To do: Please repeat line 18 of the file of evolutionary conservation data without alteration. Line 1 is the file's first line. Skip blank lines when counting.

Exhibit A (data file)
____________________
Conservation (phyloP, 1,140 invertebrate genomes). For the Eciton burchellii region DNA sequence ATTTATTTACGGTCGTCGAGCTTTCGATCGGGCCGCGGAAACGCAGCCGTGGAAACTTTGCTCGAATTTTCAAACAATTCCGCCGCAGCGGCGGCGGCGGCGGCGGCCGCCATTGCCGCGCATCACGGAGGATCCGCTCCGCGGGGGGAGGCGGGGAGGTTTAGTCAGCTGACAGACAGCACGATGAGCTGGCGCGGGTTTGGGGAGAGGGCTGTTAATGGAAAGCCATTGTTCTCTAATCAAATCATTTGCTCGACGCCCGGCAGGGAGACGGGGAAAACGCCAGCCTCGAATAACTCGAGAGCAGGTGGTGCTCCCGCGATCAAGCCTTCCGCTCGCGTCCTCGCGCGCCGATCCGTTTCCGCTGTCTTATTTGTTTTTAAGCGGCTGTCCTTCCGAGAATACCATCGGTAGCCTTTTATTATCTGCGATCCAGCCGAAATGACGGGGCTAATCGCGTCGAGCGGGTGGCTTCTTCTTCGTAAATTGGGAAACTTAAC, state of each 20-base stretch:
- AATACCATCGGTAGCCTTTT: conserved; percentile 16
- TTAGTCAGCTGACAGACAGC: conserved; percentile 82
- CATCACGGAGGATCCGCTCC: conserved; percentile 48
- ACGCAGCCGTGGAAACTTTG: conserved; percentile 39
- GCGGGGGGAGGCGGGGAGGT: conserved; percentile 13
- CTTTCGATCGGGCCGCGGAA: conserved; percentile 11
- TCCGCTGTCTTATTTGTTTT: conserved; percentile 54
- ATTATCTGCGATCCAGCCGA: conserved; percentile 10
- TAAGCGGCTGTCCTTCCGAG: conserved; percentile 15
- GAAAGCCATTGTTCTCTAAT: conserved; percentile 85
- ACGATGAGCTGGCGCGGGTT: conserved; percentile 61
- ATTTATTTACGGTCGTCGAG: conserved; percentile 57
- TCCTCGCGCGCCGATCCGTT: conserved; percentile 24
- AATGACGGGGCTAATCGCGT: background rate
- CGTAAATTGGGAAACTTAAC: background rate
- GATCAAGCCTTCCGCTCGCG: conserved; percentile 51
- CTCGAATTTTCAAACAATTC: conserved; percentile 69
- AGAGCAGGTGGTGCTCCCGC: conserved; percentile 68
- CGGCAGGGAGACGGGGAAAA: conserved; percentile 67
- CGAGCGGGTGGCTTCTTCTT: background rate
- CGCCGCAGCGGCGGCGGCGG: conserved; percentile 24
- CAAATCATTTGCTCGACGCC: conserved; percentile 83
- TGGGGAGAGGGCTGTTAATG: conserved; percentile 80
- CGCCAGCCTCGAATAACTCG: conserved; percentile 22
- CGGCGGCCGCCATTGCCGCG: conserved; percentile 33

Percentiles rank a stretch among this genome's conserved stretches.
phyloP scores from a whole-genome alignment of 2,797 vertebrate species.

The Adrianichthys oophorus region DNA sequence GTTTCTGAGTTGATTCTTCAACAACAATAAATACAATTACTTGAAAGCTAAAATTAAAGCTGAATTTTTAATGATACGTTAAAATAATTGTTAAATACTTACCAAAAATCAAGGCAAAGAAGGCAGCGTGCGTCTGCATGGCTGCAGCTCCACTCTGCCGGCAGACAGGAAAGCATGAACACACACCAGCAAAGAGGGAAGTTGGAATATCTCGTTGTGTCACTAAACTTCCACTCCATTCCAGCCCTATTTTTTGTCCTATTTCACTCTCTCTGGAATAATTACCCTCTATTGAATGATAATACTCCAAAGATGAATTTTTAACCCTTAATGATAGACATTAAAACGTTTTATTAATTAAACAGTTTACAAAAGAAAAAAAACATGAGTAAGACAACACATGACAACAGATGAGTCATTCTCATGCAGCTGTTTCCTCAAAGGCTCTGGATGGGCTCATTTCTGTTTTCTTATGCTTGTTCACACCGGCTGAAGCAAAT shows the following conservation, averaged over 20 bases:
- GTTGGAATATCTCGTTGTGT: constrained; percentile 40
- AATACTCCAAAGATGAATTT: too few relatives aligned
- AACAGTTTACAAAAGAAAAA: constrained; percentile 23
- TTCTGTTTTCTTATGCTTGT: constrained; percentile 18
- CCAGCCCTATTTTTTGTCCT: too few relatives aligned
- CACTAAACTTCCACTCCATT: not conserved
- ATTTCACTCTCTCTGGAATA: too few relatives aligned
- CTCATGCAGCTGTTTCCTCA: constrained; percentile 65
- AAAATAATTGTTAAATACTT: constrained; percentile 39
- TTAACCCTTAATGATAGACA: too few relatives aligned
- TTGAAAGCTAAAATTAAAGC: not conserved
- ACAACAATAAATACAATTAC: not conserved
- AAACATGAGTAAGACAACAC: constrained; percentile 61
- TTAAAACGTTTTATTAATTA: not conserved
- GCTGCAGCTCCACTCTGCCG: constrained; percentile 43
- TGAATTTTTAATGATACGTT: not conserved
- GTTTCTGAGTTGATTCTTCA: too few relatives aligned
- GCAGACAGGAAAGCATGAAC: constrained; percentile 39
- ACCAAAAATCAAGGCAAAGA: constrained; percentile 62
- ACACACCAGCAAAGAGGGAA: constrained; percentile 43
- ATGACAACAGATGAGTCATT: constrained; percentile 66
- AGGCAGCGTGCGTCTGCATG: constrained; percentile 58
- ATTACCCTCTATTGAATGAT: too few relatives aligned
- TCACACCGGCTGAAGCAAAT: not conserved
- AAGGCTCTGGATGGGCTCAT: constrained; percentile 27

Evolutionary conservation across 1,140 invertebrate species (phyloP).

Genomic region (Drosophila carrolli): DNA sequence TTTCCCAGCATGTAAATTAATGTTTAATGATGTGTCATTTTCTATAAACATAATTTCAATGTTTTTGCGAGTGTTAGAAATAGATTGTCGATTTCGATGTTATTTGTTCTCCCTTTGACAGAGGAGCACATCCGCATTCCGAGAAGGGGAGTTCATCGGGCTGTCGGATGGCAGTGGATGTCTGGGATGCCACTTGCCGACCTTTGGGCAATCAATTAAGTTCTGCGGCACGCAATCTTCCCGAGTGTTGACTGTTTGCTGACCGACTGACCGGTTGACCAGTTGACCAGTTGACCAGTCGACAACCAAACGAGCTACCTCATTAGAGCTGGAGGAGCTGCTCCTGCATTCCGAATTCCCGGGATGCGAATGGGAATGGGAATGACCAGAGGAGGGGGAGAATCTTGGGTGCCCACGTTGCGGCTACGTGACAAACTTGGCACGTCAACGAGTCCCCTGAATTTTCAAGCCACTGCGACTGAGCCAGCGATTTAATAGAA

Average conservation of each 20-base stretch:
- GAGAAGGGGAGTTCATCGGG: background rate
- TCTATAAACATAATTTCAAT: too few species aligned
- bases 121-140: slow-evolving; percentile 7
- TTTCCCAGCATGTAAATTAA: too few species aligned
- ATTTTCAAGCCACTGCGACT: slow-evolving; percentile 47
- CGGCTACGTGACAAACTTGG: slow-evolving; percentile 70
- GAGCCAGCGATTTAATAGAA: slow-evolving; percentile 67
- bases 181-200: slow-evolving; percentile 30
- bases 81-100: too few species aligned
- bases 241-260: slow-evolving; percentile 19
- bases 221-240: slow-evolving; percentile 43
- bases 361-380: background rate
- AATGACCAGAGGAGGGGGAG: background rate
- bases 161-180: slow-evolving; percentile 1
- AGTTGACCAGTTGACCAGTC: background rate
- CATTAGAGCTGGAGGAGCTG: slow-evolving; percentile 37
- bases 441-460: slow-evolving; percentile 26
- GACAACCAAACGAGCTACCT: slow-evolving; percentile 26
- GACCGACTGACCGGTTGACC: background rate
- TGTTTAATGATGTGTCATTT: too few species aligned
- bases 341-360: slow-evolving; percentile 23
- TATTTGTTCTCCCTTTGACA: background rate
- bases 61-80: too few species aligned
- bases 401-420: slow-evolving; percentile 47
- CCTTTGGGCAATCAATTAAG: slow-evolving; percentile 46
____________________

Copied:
- CTCGAATTTTCAAACAATTC: conserved; percentile 69